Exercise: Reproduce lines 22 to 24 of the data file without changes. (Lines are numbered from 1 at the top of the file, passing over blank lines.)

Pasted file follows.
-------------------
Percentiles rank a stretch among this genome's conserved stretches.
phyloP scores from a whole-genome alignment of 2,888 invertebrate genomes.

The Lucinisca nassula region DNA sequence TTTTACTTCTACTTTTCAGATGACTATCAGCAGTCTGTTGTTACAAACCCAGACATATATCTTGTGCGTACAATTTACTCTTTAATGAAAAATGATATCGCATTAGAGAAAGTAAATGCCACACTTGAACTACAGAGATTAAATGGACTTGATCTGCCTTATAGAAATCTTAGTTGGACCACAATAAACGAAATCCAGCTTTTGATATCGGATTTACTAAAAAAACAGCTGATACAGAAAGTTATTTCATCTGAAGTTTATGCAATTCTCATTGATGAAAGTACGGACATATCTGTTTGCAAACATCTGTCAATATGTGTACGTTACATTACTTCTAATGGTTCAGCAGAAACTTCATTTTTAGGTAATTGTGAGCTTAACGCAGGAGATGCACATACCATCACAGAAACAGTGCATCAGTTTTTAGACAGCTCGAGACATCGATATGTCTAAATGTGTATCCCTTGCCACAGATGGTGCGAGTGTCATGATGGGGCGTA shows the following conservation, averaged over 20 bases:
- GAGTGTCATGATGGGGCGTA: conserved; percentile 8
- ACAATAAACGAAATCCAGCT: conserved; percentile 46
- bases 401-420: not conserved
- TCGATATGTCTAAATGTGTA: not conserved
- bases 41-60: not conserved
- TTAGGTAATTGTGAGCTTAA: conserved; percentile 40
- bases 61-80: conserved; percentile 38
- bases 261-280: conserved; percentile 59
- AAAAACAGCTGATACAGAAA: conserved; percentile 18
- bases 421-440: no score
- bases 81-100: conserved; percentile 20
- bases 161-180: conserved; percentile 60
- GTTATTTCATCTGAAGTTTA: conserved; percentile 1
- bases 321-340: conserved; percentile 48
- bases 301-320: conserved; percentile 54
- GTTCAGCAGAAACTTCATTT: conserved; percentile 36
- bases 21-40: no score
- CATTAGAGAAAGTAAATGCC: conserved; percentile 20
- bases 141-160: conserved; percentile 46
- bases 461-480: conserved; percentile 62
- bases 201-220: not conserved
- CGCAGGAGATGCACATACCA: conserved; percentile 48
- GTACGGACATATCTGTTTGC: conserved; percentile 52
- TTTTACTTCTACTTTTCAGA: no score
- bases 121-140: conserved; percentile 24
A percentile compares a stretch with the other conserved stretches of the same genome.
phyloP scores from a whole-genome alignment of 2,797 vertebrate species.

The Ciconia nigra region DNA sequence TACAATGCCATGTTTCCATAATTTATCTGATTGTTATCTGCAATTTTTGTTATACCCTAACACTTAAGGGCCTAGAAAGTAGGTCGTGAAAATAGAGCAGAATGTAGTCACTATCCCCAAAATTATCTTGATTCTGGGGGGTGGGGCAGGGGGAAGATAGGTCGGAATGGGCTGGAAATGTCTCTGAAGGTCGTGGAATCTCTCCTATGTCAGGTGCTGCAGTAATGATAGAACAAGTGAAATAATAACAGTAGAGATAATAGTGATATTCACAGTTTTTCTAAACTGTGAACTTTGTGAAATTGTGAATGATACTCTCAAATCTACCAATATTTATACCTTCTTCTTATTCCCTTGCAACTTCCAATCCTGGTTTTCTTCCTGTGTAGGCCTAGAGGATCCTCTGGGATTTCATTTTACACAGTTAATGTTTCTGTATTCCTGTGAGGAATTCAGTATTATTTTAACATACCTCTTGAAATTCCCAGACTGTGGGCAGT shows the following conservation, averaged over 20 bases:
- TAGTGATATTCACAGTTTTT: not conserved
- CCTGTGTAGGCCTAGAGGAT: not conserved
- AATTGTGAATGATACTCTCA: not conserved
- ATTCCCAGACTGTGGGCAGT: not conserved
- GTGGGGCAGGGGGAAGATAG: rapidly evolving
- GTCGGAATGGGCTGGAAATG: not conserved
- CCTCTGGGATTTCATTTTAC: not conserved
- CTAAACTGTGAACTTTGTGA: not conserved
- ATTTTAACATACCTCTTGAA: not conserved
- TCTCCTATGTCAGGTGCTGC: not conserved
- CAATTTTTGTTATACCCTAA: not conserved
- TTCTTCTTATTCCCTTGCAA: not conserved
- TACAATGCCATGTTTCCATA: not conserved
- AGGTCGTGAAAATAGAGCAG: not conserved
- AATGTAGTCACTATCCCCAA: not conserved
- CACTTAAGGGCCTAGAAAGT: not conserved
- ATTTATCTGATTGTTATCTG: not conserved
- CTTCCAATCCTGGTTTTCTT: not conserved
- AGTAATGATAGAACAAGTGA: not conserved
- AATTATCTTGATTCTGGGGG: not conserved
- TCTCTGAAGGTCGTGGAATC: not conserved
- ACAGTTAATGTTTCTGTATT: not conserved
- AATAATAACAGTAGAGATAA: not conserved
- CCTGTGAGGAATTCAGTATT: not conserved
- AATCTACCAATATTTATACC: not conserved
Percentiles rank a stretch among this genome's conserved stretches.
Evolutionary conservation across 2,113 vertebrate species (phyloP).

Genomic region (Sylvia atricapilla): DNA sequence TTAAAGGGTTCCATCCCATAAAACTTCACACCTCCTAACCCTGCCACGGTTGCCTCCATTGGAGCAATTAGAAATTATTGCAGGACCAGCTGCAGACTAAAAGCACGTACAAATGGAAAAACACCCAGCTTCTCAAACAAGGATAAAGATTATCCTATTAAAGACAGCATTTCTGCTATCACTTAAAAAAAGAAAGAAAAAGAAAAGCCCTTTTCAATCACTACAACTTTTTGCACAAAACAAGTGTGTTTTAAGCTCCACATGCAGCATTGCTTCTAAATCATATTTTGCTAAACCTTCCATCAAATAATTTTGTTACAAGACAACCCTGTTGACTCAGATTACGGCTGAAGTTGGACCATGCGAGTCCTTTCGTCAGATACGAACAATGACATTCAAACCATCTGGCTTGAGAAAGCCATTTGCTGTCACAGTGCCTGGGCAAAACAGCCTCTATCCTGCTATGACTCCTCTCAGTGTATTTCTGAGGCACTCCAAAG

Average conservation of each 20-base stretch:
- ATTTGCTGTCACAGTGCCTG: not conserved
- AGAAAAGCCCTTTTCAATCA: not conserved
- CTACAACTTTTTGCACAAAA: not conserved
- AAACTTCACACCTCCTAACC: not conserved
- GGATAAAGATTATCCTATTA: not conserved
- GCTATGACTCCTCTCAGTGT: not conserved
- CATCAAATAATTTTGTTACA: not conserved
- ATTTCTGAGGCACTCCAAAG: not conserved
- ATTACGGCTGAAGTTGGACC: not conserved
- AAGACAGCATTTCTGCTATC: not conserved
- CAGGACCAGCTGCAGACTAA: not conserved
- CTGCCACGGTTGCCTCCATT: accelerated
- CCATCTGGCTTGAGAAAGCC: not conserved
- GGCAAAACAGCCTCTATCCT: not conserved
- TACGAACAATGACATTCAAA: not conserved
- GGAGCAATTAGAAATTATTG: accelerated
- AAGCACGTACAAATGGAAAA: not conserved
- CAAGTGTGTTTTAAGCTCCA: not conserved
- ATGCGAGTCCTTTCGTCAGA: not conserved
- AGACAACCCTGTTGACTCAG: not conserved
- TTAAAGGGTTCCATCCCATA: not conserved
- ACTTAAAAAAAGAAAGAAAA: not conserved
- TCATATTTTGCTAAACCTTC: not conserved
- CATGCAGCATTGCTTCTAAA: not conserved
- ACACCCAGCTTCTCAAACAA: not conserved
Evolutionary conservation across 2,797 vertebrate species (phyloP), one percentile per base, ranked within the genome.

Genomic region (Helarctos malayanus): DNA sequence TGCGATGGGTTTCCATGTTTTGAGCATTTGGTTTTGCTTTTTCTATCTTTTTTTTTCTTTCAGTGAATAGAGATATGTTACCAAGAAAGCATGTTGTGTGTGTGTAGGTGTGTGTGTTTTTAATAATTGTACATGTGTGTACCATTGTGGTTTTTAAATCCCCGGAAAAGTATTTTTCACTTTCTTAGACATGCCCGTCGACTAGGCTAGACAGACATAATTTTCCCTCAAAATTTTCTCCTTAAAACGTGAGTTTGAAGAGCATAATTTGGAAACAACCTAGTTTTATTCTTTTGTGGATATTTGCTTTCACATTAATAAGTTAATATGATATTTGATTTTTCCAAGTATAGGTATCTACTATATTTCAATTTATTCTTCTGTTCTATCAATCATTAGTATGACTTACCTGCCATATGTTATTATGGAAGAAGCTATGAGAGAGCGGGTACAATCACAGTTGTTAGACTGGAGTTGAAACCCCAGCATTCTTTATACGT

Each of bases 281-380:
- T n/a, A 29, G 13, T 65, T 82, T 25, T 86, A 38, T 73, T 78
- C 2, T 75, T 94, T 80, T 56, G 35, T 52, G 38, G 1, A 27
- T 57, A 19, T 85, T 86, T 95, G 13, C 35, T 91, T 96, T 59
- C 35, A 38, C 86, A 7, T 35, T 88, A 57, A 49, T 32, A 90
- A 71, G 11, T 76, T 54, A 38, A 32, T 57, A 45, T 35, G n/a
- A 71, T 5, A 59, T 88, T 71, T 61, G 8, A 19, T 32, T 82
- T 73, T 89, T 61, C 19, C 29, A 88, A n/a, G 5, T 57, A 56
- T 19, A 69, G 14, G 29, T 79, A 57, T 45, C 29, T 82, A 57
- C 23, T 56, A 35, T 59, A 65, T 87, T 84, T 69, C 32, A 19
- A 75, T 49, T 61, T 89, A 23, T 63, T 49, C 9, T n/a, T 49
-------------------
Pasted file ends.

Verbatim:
- bases 141-160: conserved; percentile 46
- bases 461-480: conserved; percentile 62
- bases 201-220: not conserved